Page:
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Thais make amulets from plastic waste to inspire more recycling

BANGKOK — Hoping to inspire more Thais to recycle plastic waste, two local companies have teamed up to make Buddhist amulets by using nine types of recyclable materials ranging from plastic bottles to nylon fishing nets.

Thais make amulets from plastic waste to inspire more recycling

Amulets which are made from 1kg of trash such as plastic bags, bottle caps, milk cotton and fishing nets are seen in a factory outside Bangkok, Thailand on Jan 10, 2022.

BANGKOK — Hoping to inspire more Thais to recycle plastic waste, two local companies have teamed up to make Buddhist amulets by using nine types of recyclable materials ranging from plastic bottles to nylon fishing nets.

Predominantly Buddhist Thailand is estimated to be the fifth-biggest contributor of plastic to the world's oceans, according to a report by the US-based group Ocean Conservancy.

"The idea of the plastic amulet is a result of finding a connection between the environment and Thai culture," said Mr Krit Phutpim, a director at Dots Design Studio, one of the companies behind the project launched at Bangkok's design week exhibition.

Thai amulets with Buddhist imagery are extremely popular in the Southeast Asian country and many hope they will enhance their spirituality and bring them good fortune.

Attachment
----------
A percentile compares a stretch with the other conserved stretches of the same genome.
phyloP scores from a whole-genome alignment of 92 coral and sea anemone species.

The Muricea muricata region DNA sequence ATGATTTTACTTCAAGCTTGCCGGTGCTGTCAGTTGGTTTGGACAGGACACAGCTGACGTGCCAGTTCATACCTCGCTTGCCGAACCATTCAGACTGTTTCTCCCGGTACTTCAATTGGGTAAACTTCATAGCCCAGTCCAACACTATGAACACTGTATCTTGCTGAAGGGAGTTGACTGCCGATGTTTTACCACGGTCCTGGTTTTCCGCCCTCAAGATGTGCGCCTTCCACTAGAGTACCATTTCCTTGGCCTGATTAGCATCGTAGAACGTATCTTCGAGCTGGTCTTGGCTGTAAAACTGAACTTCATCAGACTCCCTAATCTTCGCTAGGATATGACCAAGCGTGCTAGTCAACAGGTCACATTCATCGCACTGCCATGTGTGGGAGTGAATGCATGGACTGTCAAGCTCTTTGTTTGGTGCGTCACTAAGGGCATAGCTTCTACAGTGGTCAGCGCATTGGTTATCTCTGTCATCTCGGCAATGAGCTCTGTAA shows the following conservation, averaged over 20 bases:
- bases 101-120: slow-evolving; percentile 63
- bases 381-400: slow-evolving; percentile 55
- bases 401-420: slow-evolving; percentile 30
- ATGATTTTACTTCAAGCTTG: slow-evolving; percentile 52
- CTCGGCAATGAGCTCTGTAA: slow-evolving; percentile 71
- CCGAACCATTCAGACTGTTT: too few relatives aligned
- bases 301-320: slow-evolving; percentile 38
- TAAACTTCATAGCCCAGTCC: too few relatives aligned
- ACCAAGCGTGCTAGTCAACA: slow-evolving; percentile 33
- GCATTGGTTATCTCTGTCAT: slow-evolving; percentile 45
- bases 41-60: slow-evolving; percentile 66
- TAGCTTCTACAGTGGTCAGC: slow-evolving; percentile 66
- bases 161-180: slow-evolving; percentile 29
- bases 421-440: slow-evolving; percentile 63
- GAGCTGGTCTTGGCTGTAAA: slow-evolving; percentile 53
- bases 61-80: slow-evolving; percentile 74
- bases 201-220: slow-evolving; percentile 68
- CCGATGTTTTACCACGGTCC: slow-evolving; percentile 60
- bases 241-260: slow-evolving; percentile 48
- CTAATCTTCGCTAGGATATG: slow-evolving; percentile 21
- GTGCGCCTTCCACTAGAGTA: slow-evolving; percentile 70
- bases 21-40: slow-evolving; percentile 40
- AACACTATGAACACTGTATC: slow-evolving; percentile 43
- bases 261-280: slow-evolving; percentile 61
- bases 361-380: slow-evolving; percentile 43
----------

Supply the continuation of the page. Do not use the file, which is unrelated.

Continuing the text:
The Buddha amulet launched this week has the Thai word for "awareness" on the back to remind people to be conscious that their daily consumption should not harm the environment, said Mr Teerachai Suppameteekulwat, the founder of the other company behind the project Qualy Design.

The amulets, which have been blessed by monks, are distributed in exchange for at least a 1kg of plastic or a minimum of 100 baht (S$4.20) for each amulet with the money going to various charities.

The project has generated some controversy on social media, with questions about whether an amulet should be made from recycled materials.

Typically, amulets are made from materials such as bone, wood or metal. They may contain, for example, the ash from incense burnt at a temple or hair from a monk that are thought to further increase the wearer's powers.

For one exhibition goer, the idea of giving recycled material a new use attracted her to the amulet.

"I brought in 1.8kg of plastic bottles. I want to give it a new life," said 33-year-old exhibition goer, Ms Paramapon Suthichavengkul. REUTERS

Related topics

Thailand Buddhism religion recycling environment

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